75%

I left Honduras on Tuesday without having been able to talk to  Carlos or Antony, the other 50%.  Sigh.

The next day I received an email titled:

“Ummm can you call me?”

I opened it to find this picture.

The email began like this:

“Don’t ask me how it happened, and don’t ask me what I’m planning on doing next…but I couldn’t leave them…”

Jilli (wonderful, crazy Jilli) had gone to talk to Carlos and Antony and ended up bringing them back to her apartment, much to the chagrin of her roommate.

Strong disclaimer:  

I do not encourage or advocate for people to find kids on the street and bring them home.   There are many reasons why this is not a  great idea.  But just like there are stages of grief or stages of…other things that I can’t think of right now, I’m starting to think that there are stages in working with street kids.  You meet a child in a children’s home and he starts to matter to you. Then you find out what brought him to the street as well as what he has experienced while there and you feel completely overwhelmed and more than a little paralyzed.   You may spend large amounts of time crying.  Then you find one of these children who matter to you on the street and everything seems pretty black and white.  Child…sleeping…on the street.  And you say to yourself, “Yeah, this needs to not be the reality that is currently in front of me.”  And you have that extra mattress in your house.  So you bring them home.  (I feel like I’m writing the next installment of ‘If You Give a Mouse a Cookie’ .)  You know this isn’t a permanent fix, but you also know that saying goodnight and good luck to this child as you return to your comfy home is not an option.   Edgar, the first child I found on the street, spent a lovely evening at Yann’s home with me two years ago.  (Read about it here.)  Yann – I’m still so grateful for your acceptance of this little visitor.  

As time goes on, you realize it isn’t a good idea to fill your home with transient guests and you learn how to let a kid walk away.  Or if he does want to go back to the home he ran from, you learn to say “Ok, meet me here tomorrow morning at 9”, and you hope and pray that nothing will happen to him before then.  It’s been more than a year since I’ve even considered bringing a child home.  And even though this is the ‘smart’ thing to do, it does make me disappointed in myself that I’ve learned to do this with little more than a shake of my head and a sigh of resignation.

Strong disclaimer over.

Back to Jilli and the boys sleeping on her air mattress.

If you bring kids home with you, you absolutely know that you can’t leave them alone in your house as you go to work, so you bring them along with you, to the preschool classroom in which you work.  (Can you even IMAGINE this happening in the States?  The story would read something like “And since you no longer have a job, you decide to spend all of your free time looking for kids.”)  The boys sat in the back of the classroom and busied themselves making bracelets while Jilli taught and worried about what to do.  They had spent a significant amount of time the night before looking at pictures and reminiscing about the ‘good times’ in Proniño.  The conversations were getting cyclical.  “Do you want to spend the rest of your life on the street?” (No.) “Do you want to make good decisions in your life?”  (Yes.)  “Do you want to go back to Proniño? (No.) “So, you want to spend the rest of your life on the street?” (No.)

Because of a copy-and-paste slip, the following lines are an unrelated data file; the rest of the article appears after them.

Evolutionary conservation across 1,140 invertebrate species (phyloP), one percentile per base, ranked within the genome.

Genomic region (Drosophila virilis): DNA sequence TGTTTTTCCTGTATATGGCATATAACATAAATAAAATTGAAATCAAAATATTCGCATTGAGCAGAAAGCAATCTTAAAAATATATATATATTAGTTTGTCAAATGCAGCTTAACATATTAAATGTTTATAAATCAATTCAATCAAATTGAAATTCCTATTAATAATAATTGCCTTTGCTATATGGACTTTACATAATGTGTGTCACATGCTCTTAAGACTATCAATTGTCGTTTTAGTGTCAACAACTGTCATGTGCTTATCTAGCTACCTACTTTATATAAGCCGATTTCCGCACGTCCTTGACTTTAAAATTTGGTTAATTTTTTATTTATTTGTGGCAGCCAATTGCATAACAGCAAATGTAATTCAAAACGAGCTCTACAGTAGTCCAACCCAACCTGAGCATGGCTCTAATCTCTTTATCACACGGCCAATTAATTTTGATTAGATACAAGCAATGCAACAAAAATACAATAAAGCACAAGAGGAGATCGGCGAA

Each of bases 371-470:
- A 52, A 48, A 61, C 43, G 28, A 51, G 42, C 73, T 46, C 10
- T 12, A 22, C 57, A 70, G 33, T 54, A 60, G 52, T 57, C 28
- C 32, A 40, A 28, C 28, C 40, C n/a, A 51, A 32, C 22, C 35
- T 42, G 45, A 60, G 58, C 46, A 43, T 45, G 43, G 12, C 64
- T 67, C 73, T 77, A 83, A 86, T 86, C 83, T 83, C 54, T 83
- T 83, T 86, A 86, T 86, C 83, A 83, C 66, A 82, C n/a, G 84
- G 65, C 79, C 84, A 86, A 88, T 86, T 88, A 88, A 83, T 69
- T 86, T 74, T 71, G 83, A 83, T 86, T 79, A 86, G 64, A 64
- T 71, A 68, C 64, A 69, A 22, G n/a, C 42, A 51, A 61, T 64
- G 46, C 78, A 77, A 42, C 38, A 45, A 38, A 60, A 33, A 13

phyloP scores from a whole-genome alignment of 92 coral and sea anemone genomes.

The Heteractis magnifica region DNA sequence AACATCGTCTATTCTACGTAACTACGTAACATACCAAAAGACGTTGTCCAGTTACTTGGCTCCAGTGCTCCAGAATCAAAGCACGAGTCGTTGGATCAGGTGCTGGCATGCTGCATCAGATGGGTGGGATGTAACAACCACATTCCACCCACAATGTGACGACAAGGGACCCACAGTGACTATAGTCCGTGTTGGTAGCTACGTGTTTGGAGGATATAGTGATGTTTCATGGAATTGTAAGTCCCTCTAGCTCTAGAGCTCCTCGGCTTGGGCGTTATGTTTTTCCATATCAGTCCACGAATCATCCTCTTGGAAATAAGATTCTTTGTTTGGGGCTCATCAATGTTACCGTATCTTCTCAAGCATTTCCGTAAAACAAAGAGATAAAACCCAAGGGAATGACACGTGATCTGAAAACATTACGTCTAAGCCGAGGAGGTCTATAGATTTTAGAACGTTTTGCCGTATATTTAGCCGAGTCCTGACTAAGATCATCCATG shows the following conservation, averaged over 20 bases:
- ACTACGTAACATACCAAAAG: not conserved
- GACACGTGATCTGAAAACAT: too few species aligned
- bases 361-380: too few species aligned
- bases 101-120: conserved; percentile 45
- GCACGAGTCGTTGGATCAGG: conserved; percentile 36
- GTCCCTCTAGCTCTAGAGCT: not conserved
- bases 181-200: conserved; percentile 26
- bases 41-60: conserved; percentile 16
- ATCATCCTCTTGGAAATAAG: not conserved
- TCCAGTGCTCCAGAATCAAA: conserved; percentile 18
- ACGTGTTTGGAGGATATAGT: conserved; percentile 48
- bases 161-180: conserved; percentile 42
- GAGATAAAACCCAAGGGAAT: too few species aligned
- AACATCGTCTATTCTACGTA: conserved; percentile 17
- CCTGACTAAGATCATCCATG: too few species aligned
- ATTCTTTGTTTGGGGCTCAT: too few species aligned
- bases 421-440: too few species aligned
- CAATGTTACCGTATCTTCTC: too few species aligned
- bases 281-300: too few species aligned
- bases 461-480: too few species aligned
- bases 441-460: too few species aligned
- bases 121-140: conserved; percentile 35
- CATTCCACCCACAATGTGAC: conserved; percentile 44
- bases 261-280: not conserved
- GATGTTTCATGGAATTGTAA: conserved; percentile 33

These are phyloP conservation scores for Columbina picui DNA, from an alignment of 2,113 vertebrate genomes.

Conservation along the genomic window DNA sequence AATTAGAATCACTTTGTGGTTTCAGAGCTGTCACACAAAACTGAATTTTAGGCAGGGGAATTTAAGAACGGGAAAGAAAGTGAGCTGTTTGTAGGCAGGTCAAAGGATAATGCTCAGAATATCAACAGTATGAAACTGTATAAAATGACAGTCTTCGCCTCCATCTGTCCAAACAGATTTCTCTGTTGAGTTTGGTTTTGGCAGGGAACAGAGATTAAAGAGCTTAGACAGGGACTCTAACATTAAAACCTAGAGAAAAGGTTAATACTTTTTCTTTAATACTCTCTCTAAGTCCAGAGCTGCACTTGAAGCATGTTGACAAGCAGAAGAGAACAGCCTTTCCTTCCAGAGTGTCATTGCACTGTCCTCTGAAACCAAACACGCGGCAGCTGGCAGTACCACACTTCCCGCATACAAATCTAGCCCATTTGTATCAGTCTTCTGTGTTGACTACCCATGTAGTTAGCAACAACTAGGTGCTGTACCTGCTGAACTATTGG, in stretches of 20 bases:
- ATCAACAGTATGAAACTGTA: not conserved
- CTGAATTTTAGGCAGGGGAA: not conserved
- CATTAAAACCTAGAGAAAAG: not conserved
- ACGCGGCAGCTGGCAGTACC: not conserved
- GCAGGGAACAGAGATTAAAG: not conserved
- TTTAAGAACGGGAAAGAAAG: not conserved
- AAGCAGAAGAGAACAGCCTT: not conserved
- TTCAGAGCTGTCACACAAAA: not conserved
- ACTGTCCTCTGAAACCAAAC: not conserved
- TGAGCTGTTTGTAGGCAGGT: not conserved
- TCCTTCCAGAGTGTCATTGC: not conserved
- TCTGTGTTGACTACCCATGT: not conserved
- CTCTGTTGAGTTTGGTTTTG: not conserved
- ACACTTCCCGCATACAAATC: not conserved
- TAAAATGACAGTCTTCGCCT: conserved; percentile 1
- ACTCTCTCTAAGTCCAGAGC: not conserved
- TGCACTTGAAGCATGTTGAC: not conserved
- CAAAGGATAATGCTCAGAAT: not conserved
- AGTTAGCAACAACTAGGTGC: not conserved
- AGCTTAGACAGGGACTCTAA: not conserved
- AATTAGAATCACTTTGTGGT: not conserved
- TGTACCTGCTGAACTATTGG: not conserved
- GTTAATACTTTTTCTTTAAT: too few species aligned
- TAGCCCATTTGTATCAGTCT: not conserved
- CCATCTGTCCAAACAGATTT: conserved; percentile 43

There was a glimmer of hope in the wee hours of the morning when Antony confidently decided that he wanted to go back (Yaay!)  Only to change his mind a few hours later.  (Boo!)  The cyclical conversations continued throughout the bus ride back to San Pedro, except that Antony was now crying.  At the stop where they needed to change buses  Jilli headed to Proniño.  Carlos and Antony headed back to the street.

Jilli was feeling quite glum, until she got a phone call that evening.  Antony.   “Jilli, I’ve changed my mind.  I want to go back to Proniño. Can you come get me?”  But there were a few problems.  A) It was dark.  B) Jilli was an hour away from San Pedro.  C) Jilli does not have a car.  D)  It being dark deserves to be on here twice.   She explained all this to him and said she’d come the next morning.  She then proceeded to sleep, um, nearly not at all, then headed for San Pedro early in the morning.  The highlights of the next few hours include the moment when Antony announces that he won’t be able to use drugs in Proniño and ceremonially dumps his tube of glue in the trash as well as when they were eating breakfast and Antony sighs and says, “Can we go to Proniño now?”

 

Wonderful crazy Jilli and Antony upon returning.  AWWWW.

75% of the original 4 are back.

And what a silly one the third one is.

(This is part 3 of a 4 part story.  Click here for part 4.)

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